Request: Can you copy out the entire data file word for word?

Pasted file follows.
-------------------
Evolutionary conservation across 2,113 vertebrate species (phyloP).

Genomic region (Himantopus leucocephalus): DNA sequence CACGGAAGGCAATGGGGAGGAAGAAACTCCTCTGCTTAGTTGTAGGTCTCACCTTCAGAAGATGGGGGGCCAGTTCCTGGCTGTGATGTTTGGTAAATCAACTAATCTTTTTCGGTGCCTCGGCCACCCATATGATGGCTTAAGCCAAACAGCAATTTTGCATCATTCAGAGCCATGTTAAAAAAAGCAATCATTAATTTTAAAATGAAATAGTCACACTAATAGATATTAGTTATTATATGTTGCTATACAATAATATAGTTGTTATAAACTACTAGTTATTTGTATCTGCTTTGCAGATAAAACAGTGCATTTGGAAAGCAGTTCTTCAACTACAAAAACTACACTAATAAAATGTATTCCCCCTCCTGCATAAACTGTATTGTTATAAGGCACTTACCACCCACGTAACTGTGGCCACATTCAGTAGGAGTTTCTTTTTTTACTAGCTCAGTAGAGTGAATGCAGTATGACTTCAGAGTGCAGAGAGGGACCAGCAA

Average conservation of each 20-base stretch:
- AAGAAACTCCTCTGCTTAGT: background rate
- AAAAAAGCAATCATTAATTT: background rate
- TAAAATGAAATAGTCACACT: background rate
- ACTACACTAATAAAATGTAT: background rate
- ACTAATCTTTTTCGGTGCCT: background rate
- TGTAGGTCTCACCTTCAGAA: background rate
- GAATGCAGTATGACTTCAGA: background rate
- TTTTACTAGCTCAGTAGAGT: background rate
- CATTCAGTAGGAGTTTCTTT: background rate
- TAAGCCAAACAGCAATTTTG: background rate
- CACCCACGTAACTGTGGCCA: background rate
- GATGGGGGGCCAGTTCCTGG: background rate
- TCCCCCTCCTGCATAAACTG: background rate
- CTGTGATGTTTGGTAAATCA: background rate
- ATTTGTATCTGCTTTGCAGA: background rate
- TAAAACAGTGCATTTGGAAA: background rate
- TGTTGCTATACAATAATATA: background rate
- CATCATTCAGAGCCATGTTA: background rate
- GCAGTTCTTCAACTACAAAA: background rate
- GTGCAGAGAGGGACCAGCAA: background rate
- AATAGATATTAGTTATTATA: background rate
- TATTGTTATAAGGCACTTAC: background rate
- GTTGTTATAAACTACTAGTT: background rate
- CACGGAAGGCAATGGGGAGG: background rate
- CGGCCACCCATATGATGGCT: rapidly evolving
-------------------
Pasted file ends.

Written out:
Evolutionary conservation across 2,113 vertebrate species (phyloP).

Genomic region (Himantopus leucocephalus): DNA sequence CACGGAAGGCAATGGGGAGGAAGAAACTCCTCTGCTTAGTTGTAGGTCTCACCTTCAGAAGATGGGGGGCCAGTTCCTGGCTGTGATGTTTGGTAAATCAACTAATCTTTTTCGGTGCCTCGGCCACCCATATGATGGCTTAAGCCAAACAGCAATTTTGCATCATTCAGAGCCATGTTAAAAAAAGCAATCATTAATTTTAAAATGAAATAGTCACACTAATAGATATTAGTTATTATATGTTGCTATACAATAATATAGTTGTTATAAACTACTAGTTATTTGTATCTGCTTTGCAGATAAAACAGTGCATTTGGAAAGCAGTTCTTCAACTACAAAAACTACACTAATAAAATGTATTCCCCCTCCTGCATAAACTGTATTGTTATAAGGCACTTACCACCCACGTAACTGTGGCCACATTCAGTAGGAGTTTCTTTTTTTACTAGCTCAGTAGAGTGAATGCAGTATGACTTCAGAGTGCAGAGAGGGACCAGCAA

Average conservation of each 20-base stretch:
- AAGAAACTCCTCTGCTTAGT: background rate
- AAAAAAGCAATCATTAATTT: background rate
- TAAAATGAAATAGTCACACT: background rate
- ACTACACTAATAAAATGTAT: background rate
- ACTAATCTTTTTCGGTGCCT: background rate
- TGTAGGTCTCACCTTCAGAA: background rate
- GAATGCAGTATGACTTCAGA: background rate
- TTTTACTAGCTCAGTAGAGT: background rate
- CATTCAGTAGGAGTTTCTTT: background rate
- TAAGCCAAACAGCAATTTTG: background rate
- CACCCACGTAACTGTGGCCA: background rate
- GATGGGGGGCCAGTTCCTGG: background rate
- TCCCCCTCCTGCATAAACTG: background rate
- CTGTGATGTTTGGTAAATCA: background rate
- ATTTGTATCTGCTTTGCAGA: background rate
- TAAAACAGTGCATTTGGAAA: background rate
- TGTTGCTATACAATAATATA: background rate
- CATCATTCAGAGCCATGTTA: background rate
- GCAGTTCTTCAACTACAAAA: background rate
- GTGCAGAGAGGGACCAGCAA: background rate
- AATAGATATTAGTTATTATA: background rate
- TATTGTTATAAGGCACTTAC: background rate
- GTTGTTATAAACTACTAGTT: background rate
- CACGGAAGGCAATGGGGAGG: background rate
- CGGCCACCCATATGATGGCT: rapidly evolving